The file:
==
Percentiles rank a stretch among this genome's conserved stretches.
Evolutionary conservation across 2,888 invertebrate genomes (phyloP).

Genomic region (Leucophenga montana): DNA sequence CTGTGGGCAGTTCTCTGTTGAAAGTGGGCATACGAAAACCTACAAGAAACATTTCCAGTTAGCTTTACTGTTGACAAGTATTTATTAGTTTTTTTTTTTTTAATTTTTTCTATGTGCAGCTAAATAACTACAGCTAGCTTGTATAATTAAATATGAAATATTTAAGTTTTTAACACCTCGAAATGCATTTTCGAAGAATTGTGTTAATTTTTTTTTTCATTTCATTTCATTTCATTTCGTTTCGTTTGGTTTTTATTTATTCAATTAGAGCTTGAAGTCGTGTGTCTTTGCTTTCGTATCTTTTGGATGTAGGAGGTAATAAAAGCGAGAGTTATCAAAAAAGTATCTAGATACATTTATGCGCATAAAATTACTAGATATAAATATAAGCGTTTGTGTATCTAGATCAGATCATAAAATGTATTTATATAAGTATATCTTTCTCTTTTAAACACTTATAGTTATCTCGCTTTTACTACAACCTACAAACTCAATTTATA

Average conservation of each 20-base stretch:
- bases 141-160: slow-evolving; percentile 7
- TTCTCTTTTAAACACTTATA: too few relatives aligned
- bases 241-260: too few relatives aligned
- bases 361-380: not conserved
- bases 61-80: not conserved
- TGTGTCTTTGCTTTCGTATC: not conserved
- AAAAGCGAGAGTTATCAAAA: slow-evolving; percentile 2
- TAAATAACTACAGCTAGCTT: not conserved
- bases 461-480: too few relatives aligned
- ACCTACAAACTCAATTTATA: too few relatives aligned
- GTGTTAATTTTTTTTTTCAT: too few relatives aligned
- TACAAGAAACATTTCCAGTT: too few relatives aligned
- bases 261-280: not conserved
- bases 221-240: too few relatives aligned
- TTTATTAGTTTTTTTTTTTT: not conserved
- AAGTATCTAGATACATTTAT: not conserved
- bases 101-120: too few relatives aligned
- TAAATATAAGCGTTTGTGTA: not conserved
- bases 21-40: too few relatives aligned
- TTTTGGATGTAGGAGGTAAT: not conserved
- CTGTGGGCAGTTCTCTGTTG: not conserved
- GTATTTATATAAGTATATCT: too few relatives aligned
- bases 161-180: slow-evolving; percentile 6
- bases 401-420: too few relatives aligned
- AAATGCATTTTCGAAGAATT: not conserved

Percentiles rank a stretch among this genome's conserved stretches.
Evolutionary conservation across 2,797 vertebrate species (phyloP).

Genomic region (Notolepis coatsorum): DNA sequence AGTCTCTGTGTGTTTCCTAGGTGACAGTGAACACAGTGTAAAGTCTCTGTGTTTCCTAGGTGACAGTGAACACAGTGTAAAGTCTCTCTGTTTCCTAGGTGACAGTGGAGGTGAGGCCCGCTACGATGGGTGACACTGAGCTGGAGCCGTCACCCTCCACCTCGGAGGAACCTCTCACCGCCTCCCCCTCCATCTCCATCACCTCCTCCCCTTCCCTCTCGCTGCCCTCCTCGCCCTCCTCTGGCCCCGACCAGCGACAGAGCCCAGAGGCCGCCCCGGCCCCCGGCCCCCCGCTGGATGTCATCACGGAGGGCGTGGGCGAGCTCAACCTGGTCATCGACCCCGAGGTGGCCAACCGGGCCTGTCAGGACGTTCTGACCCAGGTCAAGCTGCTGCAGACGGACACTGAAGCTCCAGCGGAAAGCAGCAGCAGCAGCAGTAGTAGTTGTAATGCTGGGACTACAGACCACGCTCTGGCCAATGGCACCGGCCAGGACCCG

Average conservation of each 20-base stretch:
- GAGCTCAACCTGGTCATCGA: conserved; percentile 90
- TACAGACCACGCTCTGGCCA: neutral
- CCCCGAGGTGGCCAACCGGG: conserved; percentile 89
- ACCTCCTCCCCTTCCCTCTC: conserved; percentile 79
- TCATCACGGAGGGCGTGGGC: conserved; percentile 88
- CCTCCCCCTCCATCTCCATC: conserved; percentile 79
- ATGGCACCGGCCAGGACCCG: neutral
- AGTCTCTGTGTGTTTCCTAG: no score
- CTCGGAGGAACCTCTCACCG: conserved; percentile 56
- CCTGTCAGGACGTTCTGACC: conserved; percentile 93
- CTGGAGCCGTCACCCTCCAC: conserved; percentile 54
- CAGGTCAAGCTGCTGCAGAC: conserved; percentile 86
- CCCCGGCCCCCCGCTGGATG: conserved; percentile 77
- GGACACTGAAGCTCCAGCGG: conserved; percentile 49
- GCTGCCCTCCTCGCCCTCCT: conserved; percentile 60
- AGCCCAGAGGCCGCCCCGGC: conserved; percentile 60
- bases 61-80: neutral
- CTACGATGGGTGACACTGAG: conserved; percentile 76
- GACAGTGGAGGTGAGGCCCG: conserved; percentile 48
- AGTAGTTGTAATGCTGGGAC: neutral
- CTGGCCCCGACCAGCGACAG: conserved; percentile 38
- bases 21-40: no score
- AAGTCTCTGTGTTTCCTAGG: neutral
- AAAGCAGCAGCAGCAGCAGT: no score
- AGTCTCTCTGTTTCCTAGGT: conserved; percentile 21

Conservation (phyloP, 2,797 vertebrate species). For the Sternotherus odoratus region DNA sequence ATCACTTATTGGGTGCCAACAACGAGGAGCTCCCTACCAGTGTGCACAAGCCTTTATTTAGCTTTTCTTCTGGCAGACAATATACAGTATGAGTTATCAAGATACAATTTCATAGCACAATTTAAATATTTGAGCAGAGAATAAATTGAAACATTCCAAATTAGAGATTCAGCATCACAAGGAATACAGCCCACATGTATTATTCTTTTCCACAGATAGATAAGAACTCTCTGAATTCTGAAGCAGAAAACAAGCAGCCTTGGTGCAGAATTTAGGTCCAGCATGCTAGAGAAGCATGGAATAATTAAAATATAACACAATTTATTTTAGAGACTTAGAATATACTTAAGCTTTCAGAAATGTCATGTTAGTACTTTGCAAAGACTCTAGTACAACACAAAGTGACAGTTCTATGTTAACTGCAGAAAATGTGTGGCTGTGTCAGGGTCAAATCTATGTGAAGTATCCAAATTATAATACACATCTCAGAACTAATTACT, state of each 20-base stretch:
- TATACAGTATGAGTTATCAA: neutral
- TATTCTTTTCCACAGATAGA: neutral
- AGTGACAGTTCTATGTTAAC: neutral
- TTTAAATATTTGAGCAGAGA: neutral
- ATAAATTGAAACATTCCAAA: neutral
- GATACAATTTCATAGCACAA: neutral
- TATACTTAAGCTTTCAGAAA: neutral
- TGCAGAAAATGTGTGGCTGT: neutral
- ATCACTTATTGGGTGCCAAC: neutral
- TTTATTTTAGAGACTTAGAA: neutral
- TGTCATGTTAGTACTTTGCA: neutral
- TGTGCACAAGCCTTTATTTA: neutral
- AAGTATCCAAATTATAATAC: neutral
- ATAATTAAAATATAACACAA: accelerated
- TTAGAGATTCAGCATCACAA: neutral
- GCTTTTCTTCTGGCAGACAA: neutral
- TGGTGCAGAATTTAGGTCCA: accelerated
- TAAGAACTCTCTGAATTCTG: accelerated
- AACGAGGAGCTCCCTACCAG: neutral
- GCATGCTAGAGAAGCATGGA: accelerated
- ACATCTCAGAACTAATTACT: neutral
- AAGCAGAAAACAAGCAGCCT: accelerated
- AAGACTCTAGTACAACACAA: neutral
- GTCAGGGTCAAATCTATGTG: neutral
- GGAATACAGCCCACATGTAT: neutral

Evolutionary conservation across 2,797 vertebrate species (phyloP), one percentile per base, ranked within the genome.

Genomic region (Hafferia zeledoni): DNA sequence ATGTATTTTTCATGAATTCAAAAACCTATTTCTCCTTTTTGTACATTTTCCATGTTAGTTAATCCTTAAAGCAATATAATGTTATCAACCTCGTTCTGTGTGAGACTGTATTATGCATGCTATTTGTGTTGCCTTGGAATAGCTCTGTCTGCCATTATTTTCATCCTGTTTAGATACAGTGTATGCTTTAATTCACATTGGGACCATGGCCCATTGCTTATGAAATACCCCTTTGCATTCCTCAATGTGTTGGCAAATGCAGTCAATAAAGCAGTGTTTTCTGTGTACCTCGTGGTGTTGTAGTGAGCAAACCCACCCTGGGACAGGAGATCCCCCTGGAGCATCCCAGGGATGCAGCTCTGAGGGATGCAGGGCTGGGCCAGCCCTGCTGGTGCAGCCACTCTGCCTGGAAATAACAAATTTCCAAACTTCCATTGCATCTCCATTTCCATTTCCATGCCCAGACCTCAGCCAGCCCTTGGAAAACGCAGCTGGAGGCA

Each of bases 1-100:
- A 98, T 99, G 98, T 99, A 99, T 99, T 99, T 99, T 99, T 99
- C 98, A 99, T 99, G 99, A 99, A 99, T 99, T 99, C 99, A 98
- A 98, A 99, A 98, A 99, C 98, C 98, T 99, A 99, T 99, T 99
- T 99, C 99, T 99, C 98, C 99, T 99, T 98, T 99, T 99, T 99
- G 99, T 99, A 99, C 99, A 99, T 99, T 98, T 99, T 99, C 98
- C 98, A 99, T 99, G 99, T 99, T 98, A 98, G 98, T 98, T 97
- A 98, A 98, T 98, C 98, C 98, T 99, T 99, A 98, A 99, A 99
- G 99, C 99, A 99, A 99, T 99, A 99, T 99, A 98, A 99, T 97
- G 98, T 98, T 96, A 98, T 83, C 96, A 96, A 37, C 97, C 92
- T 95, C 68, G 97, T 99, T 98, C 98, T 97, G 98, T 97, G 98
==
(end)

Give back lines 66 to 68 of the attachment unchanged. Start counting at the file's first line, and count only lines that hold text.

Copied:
- TATACTTAAGCTTTCAGAAA: neutral
- TGCAGAAAATGTGTGGCTGT: neutral
- ATCACTTATTGGGTGCCAAC: neutral